Why Tyrell Ward's emergence against Florida should give LSU basketball hope

Koki Riley
Lafayette Daily Advertiser

BATON ROUGE - There wasn't much for LSU basketball fans to cheer about on Tuesday.

The Tigers (12-4, 1-3 SEC) turned the ball over 16 times, shot just 32.2% from the floor and failed to hit a 3-pointer in the second half of their 67-56 loss to Florida (9-7, 2-2) at the Pete Maravich Assembly Center.

"I think for us, to have opportunities to win games, we've got to find ways to eliminate self-inflicted wounds," coach Matt McMahon said.

But it wasn't all doom and gloom for LSU, despite the defeat putting the Tigers in a deep hole as they enter their toughest stretch of games this season against No. 4 Alabama, No. 22 Auburn, No. 5 Tennessee and No. 16 Arkansas.

The bright spot: Freshman forward Tyrell Ward, for the first time this season, stepped up and played important minutes.

"I thought he came in and gave us a lift there on the offensive end," McMahon said.

Entering the season, Ward was expected to be a major contributor for LSU. At 6-foot-6 and 185 pounds, Ward was the No. 34 player in the nation coming out of DeMatha High School in Maryland, according to 247Sports Composite. He was the highest-rated recruit in the Tigers' four-man class and had a path to playing time as a small forward.

But instead of playing Ward, McMahon has heavily relied on three-guard lineups while also slotting veteran forward Mwani Wilkinson ahead of him in the rotation. Before Tuesday, Ward had not played in the Tigers' prior three SEC matchups and played no more than 10 minutes in any contest during nonconference play.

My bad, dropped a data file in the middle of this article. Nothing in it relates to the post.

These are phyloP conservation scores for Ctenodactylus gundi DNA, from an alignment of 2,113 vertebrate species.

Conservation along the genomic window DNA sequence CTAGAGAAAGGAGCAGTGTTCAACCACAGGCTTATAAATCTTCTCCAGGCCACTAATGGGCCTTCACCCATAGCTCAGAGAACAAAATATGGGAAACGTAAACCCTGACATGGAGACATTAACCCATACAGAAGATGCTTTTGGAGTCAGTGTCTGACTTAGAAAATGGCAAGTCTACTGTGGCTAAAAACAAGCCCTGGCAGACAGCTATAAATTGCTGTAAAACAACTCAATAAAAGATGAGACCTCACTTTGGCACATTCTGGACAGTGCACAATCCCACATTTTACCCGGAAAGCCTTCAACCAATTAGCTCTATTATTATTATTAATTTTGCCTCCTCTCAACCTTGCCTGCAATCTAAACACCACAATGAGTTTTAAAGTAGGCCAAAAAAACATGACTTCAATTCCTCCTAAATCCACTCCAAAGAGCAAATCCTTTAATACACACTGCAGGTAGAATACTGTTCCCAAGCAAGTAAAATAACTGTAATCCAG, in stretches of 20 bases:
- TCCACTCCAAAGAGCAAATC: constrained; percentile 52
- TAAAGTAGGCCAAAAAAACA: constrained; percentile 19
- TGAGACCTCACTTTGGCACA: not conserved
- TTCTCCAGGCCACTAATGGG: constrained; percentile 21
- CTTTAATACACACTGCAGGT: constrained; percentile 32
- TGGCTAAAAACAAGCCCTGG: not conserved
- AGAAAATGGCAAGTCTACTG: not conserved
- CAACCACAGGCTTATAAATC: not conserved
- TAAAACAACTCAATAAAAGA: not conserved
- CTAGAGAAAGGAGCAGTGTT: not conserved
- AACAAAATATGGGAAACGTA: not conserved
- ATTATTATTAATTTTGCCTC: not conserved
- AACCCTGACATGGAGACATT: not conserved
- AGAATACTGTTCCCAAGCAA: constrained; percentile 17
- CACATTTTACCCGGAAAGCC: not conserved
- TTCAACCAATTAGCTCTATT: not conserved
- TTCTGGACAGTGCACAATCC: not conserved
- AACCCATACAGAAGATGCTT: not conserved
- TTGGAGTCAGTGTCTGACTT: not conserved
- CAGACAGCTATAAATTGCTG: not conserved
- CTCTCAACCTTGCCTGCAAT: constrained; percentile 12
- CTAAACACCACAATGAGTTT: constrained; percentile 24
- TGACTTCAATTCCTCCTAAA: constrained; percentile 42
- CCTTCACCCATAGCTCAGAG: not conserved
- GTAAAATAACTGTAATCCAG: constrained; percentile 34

But with Wilkinson and starting guard Cam Hayes both out with shoulder and leg injuries, respectively, it opened up minutes for Ward.

"I talk to Tyrell often," LSU forward Derek Fountain said. "I've (told) him a couple stories (of) when I was a freshman at Mississippi State. And I would just let him know like 'just stay prepared. You'll never know what happens. Somebody could get hurt, or, I mean, anything can happen.'

"Tyrell works out. He stays in the gym, he gets a lot of work. Really like every day. I probably see Tyrell workout probably two times a day. He's probably one of the hardest workers on this team."

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Ward didn't set the world on fire, but he made the most of his opportunities. In 16:37 on the floor, he drilled a pair of 3-point shots and was one of two Tigers with a positive +/- by the time the final whistle sounded.

But it wasn't the performance that should give LSU fans as much hope as the potential that he brings to LSU's offense.

It doesn't take a rocket scientist to know that the Tigers' attack is struggling in almost every facet. LSU shot just 29% from the floor in the second half against Florida and has turned the ball over 28 times in its last two games. It also got outscored 42-10 in the paint against Texas A&M on Saturday.

The Tigers' offense needs a shot in the arm, a sign of hope, a hero to save them. Whatever the right expression is, LSU needs something to help turn around its drowning offense. And just maybe, Ward can be the savior.

Because if he isn't and LSU can't turn things around, McMahon's first season will be at the bottom of the ocean sooner than expected.

Koki Riley covers LSU sports for The Daily Advertiser and the USA TODAY Sports South Region. Email him at and follow him on Twitter at @KokiRiley.